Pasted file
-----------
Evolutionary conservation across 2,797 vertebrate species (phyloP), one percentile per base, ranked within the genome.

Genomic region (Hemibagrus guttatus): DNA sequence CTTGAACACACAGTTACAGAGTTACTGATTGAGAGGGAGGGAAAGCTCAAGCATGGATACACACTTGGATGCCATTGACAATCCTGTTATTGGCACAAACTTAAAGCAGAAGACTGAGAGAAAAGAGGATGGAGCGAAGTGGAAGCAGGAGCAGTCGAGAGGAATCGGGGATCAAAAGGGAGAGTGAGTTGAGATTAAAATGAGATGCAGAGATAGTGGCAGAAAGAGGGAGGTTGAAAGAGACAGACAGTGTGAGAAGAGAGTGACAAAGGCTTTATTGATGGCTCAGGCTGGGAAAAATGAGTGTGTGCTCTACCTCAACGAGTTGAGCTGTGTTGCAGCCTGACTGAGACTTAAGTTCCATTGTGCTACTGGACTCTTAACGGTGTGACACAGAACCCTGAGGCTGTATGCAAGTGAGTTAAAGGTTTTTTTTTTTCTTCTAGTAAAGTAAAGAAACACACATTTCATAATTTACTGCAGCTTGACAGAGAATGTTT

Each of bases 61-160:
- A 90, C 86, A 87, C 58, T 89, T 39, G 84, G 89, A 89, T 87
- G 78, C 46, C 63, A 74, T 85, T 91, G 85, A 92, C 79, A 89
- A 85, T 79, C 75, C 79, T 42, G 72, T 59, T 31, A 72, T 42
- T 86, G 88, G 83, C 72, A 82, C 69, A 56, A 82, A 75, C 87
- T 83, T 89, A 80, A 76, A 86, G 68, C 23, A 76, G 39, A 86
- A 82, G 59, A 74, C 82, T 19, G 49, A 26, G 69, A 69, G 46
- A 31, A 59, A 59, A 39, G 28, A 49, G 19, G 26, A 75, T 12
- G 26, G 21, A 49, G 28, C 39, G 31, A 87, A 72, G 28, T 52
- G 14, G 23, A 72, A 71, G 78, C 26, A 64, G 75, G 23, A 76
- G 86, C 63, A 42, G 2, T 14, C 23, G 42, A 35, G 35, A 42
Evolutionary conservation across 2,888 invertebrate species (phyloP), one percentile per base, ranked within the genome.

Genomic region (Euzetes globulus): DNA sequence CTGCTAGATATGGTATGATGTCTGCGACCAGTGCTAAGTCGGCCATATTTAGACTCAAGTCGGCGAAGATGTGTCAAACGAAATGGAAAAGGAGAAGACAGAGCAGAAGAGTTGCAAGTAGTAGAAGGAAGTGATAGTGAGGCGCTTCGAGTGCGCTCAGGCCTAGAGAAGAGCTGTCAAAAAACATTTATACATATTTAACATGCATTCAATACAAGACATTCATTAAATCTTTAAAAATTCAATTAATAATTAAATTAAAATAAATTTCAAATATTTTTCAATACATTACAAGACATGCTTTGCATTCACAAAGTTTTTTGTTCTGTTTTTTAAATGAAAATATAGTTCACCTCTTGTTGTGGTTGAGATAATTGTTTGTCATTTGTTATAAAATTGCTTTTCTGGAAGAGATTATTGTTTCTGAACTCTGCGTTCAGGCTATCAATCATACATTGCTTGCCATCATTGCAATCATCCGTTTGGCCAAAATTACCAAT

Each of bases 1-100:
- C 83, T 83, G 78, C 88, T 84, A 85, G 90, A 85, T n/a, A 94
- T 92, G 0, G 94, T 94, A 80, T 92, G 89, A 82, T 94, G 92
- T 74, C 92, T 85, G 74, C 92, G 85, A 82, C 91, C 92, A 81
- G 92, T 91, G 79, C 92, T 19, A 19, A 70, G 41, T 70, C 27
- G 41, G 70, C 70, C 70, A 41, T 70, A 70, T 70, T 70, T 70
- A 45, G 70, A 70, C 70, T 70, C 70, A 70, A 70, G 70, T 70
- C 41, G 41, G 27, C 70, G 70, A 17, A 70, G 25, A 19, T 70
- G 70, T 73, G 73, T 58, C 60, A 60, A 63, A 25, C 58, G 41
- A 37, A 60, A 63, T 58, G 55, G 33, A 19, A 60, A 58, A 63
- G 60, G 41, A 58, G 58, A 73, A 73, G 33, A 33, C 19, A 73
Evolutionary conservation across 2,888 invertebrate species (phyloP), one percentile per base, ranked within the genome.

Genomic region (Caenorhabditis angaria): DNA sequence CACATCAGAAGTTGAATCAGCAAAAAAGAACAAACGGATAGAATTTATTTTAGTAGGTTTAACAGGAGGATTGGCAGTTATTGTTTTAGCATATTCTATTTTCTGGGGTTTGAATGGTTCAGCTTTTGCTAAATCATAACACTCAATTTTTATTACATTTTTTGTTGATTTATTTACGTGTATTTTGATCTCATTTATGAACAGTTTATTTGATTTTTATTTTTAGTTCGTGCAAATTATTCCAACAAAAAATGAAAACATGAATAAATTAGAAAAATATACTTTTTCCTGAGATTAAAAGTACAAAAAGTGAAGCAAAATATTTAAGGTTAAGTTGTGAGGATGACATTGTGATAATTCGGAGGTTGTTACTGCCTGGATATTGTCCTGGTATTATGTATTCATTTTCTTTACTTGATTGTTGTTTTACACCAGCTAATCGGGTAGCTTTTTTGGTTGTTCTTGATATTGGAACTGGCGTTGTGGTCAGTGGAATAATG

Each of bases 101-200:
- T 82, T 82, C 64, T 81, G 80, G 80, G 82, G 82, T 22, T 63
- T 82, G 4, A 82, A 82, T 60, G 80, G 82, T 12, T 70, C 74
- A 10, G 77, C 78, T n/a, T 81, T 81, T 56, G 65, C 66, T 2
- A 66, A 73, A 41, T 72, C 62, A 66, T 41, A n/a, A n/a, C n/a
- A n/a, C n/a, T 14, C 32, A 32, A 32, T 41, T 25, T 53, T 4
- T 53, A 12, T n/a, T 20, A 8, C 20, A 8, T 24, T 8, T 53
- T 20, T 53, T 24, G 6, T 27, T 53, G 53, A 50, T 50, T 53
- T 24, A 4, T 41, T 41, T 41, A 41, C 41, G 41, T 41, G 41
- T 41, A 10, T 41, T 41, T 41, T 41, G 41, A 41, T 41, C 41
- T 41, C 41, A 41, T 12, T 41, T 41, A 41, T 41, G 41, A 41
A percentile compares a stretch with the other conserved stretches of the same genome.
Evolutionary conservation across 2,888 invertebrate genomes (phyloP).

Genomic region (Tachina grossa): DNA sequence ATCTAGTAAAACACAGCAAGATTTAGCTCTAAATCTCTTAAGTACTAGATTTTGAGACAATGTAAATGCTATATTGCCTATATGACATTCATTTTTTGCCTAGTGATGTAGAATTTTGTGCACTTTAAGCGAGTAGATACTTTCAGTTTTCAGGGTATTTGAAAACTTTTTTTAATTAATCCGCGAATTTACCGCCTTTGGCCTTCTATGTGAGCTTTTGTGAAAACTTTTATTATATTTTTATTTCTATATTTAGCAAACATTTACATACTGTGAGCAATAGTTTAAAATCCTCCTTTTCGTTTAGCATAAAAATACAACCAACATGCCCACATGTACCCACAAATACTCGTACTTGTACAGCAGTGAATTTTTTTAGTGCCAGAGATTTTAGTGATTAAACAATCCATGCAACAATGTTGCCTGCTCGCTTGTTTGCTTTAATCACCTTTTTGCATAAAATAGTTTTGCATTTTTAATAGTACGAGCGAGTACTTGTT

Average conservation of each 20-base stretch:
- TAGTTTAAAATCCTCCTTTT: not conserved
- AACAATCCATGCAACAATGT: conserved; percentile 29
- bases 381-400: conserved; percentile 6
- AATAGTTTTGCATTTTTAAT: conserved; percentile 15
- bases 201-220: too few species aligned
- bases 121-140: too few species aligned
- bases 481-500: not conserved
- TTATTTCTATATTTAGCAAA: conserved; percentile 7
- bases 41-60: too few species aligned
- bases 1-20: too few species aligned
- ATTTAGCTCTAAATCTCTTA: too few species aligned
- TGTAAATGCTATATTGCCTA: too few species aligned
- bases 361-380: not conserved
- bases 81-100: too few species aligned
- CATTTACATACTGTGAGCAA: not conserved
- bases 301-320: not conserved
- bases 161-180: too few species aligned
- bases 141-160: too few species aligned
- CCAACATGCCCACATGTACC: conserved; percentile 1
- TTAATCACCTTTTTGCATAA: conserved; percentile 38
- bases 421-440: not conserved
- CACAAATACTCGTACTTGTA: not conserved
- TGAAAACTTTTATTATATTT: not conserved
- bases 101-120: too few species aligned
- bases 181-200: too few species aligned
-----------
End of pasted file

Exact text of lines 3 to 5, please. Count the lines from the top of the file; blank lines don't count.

Each of bases 61-160:
- A 90, C 86, A 87, C 58, T 89, T 39, G 84, G 89, A 89, T 87
- G 78, C 46, C 63, A 74, T 85, T 91, G 85, A 92, C 79, A 89